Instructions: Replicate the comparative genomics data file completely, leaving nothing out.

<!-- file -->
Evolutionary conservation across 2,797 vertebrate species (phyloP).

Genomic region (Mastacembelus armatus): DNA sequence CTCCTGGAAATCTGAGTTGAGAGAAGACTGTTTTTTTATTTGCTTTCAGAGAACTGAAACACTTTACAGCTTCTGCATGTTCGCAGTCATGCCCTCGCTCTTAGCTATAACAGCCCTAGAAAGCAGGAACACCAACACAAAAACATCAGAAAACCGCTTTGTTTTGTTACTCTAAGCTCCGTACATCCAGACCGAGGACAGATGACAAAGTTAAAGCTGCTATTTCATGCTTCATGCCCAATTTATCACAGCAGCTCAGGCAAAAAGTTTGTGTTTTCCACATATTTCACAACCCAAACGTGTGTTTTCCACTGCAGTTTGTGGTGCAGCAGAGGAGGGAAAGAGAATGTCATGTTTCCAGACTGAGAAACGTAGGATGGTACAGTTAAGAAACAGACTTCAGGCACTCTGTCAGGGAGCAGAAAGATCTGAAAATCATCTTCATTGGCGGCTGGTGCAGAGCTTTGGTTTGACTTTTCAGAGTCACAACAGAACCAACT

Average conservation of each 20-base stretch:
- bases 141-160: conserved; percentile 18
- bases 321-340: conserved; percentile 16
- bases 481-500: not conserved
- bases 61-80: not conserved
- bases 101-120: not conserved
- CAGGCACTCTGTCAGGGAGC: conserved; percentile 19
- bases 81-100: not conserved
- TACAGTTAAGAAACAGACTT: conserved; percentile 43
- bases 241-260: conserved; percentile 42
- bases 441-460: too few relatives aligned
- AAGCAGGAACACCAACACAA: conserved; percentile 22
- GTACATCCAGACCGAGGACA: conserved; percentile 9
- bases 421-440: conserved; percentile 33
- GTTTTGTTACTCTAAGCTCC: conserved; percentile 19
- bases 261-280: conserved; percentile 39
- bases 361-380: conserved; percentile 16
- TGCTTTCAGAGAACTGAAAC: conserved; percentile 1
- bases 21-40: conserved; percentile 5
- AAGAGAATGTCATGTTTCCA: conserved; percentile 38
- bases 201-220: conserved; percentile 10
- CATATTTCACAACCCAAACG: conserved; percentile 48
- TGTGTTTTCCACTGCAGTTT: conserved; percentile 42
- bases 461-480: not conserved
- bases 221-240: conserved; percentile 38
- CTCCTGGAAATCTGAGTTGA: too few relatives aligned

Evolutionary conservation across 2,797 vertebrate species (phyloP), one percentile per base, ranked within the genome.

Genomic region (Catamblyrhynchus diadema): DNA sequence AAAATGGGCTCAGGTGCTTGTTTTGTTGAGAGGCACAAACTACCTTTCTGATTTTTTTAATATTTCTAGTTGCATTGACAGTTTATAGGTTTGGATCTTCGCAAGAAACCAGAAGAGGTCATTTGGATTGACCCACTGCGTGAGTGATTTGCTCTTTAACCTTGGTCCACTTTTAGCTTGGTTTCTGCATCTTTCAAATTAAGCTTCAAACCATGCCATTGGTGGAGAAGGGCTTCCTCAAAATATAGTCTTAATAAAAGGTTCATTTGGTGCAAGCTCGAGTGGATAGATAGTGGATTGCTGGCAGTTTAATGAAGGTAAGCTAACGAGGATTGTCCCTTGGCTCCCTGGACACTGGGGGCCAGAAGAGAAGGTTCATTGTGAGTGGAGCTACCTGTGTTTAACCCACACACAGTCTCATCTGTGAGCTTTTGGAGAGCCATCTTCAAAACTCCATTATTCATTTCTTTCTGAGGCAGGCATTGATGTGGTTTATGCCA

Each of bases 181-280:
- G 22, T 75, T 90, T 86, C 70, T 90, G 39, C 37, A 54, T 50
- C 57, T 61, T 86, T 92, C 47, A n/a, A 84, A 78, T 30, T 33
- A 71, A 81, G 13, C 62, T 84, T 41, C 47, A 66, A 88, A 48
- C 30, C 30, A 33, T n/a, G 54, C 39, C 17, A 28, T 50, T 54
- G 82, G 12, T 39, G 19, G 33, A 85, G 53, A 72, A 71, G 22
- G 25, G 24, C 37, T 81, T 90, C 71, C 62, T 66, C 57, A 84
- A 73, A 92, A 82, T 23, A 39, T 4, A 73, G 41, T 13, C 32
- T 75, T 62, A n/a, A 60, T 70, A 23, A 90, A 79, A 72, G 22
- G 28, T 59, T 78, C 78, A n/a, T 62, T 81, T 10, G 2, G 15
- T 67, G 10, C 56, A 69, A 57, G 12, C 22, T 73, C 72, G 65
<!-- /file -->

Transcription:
Evolutionary conservation across 2,797 vertebrate species (phyloP).

Genomic region (Mastacembelus armatus): DNA sequence CTCCTGGAAATCTGAGTTGAGAGAAGACTGTTTTTTTATTTGCTTTCAGAGAACTGAAACACTTTACAGCTTCTGCATGTTCGCAGTCATGCCCTCGCTCTTAGCTATAACAGCCCTAGAAAGCAGGAACACCAACACAAAAACATCAGAAAACCGCTTTGTTTTGTTACTCTAAGCTCCGTACATCCAGACCGAGGACAGATGACAAAGTTAAAGCTGCTATTTCATGCTTCATGCCCAATTTATCACAGCAGCTCAGGCAAAAAGTTTGTGTTTTCCACATATTTCACAACCCAAACGTGTGTTTTCCACTGCAGTTTGTGGTGCAGCAGAGGAGGGAAAGAGAATGTCATGTTTCCAGACTGAGAAACGTAGGATGGTACAGTTAAGAAACAGACTTCAGGCACTCTGTCAGGGAGCAGAAAGATCTGAAAATCATCTTCATTGGCGGCTGGTGCAGAGCTTTGGTTTGACTTTTCAGAGTCACAACAGAACCAACT

Average conservation of each 20-base stretch:
- bases 141-160: conserved; percentile 18
- bases 321-340: conserved; percentile 16
- bases 481-500: not conserved
- bases 61-80: not conserved
- bases 101-120: not conserved
- CAGGCACTCTGTCAGGGAGC: conserved; percentile 19
- bases 81-100: not conserved
- TACAGTTAAGAAACAGACTT: conserved; percentile 43
- bases 241-260: conserved; percentile 42
- bases 441-460: too few relatives aligned
- AAGCAGGAACACCAACACAA: conserved; percentile 22
- GTACATCCAGACCGAGGACA: conserved; percentile 9
- bases 421-440: conserved; percentile 33
- GTTTTGTTACTCTAAGCTCC: conserved; percentile 19
- bases 261-280: conserved; percentile 39
- bases 361-380: conserved; percentile 16
- TGCTTTCAGAGAACTGAAAC: conserved; percentile 1
- bases 21-40: conserved; percentile 5
- AAGAGAATGTCATGTTTCCA: conserved; percentile 38
- bases 201-220: conserved; percentile 10
- CATATTTCACAACCCAAACG: conserved; percentile 48
- TGTGTTTTCCACTGCAGTTT: conserved; percentile 42
- bases 461-480: not conserved
- bases 221-240: conserved; percentile 38
- CTCCTGGAAATCTGAGTTGA: too few relatives aligned

Evolutionary conservation across 2,797 vertebrate species (phyloP), one percentile per base, ranked within the genome.

Genomic region (Catamblyrhynchus diadema): DNA sequence AAAATGGGCTCAGGTGCTTGTTTTGTTGAGAGGCACAAACTACCTTTCTGATTTTTTTAATATTTCTAGTTGCATTGACAGTTTATAGGTTTGGATCTTCGCAAGAAACCAGAAGAGGTCATTTGGATTGACCCACTGCGTGAGTGATTTGCTCTTTAACCTTGGTCCACTTTTAGCTTGGTTTCTGCATCTTTCAAATTAAGCTTCAAACCATGCCATTGGTGGAGAAGGGCTTCCTCAAAATATAGTCTTAATAAAAGGTTCATTTGGTGCAAGCTCGAGTGGATAGATAGTGGATTGCTGGCAGTTTAATGAAGGTAAGCTAACGAGGATTGTCCCTTGGCTCCCTGGACACTGGGGGCCAGAAGAGAAGGTTCATTGTGAGTGGAGCTACCTGTGTTTAACCCACACACAGTCTCATCTGTGAGCTTTTGGAGAGCCATCTTCAAAACTCCATTATTCATTTCTTTCTGAGGCAGGCATTGATGTGGTTTATGCCA

Each of bases 181-280:
- G 22, T 75, T 90, T 86, C 70, T 90, G 39, C 37, A 54, T 50
- C 57, T 61, T 86, T 92, C 47, A n/a, A 84, A 78, T 30, T 33
- A 71, A 81, G 13, C 62, T 84, T 41, C 47, A 66, A 88, A 48
- C 30, C 30, A 33, T n/a, G 54, C 39, C 17, A 28, T 50, T 54
- G 82, G 12, T 39, G 19, G 33, A 85, G 53, A 72, A 71, G 22
- G 25, G 24, C 37, T 81, T 90, C 71, C 62, T 66, C 57, A 84
- A 73, A 92, A 82, T 23, A 39, T 4, A 73, G 41, T 13, C 32
- T 75, T 62, A n/a, A 60, T 70, A 23, A 90, A 79, A 72, G 22
- G 28, T 59, T 78, C 78, A n/a, T 62, T 81, T 10, G 2, G 15
- T 67, G 10, C 56, A 69, A 57, G 12, C 22, T 73, C 72, G 65